"Ah, captain, do you not know that you have the reputation of being a
naughty man? not very; but then, as I have told you, the mother is very
strict and puritanical in her ideas; the father is the same, and I should
only offend them without doing you any good; the girls would not dare, or
even so much as wish to look at or speak to you."

Growing red and angry, the captain stammered out something about being no
worse than ninetenths of the rest of the world.

"Very true, no doubt," she said; "and please understand that you are not
tabooed by me. I'm not so strict. But perhaps," she added laughing, "it
may be because I've no daughters to be endangered by young fellows who are
as handsome and fascinating as they are naughty." He bowed his
acknowledgments, then, as a noble looking young man was seen to approach
the group with the manner of one on a familiar footing inquired, "Who is
that fellow that seems so much at home with them?"

"His name is Leland; Lester Leland. He's a nephew of the Leland who bought
Fairview from the Fosters some years ago. He's an artist and poor - the
nephew - he had to work his own way in the world; has to yet for that
matter. I should wonder at the notice the Travillas take of him, only that
I've heard he's one of the good sort. Then besides you know he may make a
great reputation some day."

"A pious fortune-hunter, I presume," sneered Brice, rising to give his
seat to a lady; then with a bow he turned and walked away.

Mr. Dinsmore was taking his grandsons over the vessel, showing them the
engine and explaining its complicated machinery.

Edward, who had quite a mechanical turn, seemed to understand it nearly as
well as his grandfather, and Harold and Herbert, bright, intelligent boys
of ten and twelve, looked and examined with much interest, asking sensible
questions and listening attentively to the replies.

They were active, manly little fellows, not fool-hardy or inclined to
mischief; nor was their mother of the over-anxious kind; she could trust
them, and when the tour of inspection with their grandpa was finished,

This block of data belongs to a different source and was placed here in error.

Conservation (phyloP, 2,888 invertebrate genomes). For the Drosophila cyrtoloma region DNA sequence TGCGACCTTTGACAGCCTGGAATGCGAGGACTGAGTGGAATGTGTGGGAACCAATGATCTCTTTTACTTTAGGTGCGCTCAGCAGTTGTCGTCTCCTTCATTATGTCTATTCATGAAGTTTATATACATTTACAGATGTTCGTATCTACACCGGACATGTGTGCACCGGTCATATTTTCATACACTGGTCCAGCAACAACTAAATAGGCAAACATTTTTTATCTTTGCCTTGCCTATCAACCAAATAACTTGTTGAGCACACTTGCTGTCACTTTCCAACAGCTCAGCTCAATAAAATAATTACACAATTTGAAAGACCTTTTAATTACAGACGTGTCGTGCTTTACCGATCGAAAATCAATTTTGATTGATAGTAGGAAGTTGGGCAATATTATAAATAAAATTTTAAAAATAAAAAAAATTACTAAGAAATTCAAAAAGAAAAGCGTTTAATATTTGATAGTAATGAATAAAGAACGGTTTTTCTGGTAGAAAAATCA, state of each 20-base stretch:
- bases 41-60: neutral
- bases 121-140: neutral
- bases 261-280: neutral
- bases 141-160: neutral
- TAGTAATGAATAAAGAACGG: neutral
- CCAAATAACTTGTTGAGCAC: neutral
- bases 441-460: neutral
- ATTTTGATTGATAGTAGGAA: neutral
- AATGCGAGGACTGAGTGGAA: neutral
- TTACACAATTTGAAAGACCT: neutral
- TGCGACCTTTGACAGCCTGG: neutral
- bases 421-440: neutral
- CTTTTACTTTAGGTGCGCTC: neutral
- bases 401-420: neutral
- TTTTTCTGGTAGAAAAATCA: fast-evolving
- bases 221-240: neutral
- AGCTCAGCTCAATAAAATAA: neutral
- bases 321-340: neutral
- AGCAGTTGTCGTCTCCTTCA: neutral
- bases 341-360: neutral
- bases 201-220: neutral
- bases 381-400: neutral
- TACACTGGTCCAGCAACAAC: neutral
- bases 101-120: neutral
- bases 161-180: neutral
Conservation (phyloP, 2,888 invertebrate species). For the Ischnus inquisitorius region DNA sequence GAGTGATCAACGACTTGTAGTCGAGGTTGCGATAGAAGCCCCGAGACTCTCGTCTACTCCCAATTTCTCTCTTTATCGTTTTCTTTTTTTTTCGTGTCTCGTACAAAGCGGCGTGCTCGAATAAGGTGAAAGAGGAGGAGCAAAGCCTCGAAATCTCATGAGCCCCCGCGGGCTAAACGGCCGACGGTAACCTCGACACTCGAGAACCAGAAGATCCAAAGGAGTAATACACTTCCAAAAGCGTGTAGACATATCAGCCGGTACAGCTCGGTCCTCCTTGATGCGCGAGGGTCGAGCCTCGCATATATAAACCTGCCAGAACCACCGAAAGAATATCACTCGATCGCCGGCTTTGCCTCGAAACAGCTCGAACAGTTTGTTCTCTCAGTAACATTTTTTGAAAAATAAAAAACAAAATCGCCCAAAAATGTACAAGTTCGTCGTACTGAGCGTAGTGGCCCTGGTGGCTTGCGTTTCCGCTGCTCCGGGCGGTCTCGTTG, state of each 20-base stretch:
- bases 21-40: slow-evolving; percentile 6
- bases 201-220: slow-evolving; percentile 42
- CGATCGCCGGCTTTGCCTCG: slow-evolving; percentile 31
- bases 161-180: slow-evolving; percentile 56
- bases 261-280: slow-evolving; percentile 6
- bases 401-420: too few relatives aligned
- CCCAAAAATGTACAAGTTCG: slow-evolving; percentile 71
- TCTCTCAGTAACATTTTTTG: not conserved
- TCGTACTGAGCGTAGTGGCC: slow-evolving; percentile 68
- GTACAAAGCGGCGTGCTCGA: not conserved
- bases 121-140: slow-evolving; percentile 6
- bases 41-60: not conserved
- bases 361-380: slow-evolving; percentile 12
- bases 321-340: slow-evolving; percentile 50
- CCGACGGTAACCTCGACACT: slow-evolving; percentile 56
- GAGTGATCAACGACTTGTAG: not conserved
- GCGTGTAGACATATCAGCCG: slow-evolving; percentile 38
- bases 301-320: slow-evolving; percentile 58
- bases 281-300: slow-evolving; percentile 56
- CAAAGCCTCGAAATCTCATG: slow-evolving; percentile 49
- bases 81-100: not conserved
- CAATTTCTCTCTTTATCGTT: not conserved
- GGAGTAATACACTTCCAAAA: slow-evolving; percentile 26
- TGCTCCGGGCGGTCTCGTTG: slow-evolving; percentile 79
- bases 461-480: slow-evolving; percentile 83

they were allowed to roam about by themselves.

Captain Brice took advantage of this to make acquaintance with them, and
win their hearts by thrilling stories of buffalo hunts and encounters with
wolves, grizzly bears and Indians, in which he invariably figured as
conquering hero.

He thought to make them stepping stones to an acquaintance with their
sisters, and congratulated himself on his success when, on being summoned
to return to their mother, they asked eagerly if he would not tell them
more to-morrow.

"Just try me, my fine fellows," he answered, laughing.

"Mamma, what do you want with us?" they asked, running up to her. "A
gentleman was telling us such nice stories."

"I think the call to supper will come very soon," she said, "and I want
you to smooth your hair and wash your hands. Dinah will take you to your
state-room and see that you have what you need."

"I'm afraid we're going to have a gust," remarked Isadore as the lads
hurried away to do their mother's bidding; "see how the clouds are
gathering yonder in the northwest."

"A thunder-storm at sea; how romantic!" said Virginia; "'twill be
something to talk about all our lives."

"Silly child!" said her mother, "to hear you talk, one would think there
was no such thing as danger."

"Pshaw, mamma! we're hardly out of sight of land - our own shores," she
retorted.

"That would but increase our danger if the storm were coming from the
opposite direction," said her uncle; "but fortunately, it is from a
quarter to drive us out to sea."

"Do you think it will be a gust, grandpa?" asked Violet, a little
anxiously.

"I fear so; the heat has become so oppressive, the breeze has entirely
died down, and the clouds look threatening; but, my child, do not fear;
our Father, God, rules upon the sea as well as the land; the stormy wind
fulfilling his word."

The storm came up rapidly, bursting on them in its fury before they had
left the tea-table; the lightning's flash and the crash and roll of the
thunder followed in quick succession; the stentorian voices of the
officers of the vessel, shouting their orders to the crew, the heavy hasty
tramp of the men's feet, the whistling of the wind through the rigging,
the creaking of the cordage, the booming of the sea, mingling with the
terrific thunder claps and the down-pouring of the rain, combined in an
uproar fit to cause the stoutest heart to quake.

Faces grew pale with fear; the women and children huddled together in
frightened groups; the men looked anxiously at each other, and between the
thunder peals, spoke in low tones of the danger of being driven out to
sea, and asked each other of the captain's skill, on what part of the
coast they were, and whether the vessel were strong enough to outride the
tempest, should it continue long.

"Oh, this is dreadful! I'm afraid we shall all go to the bottom, if it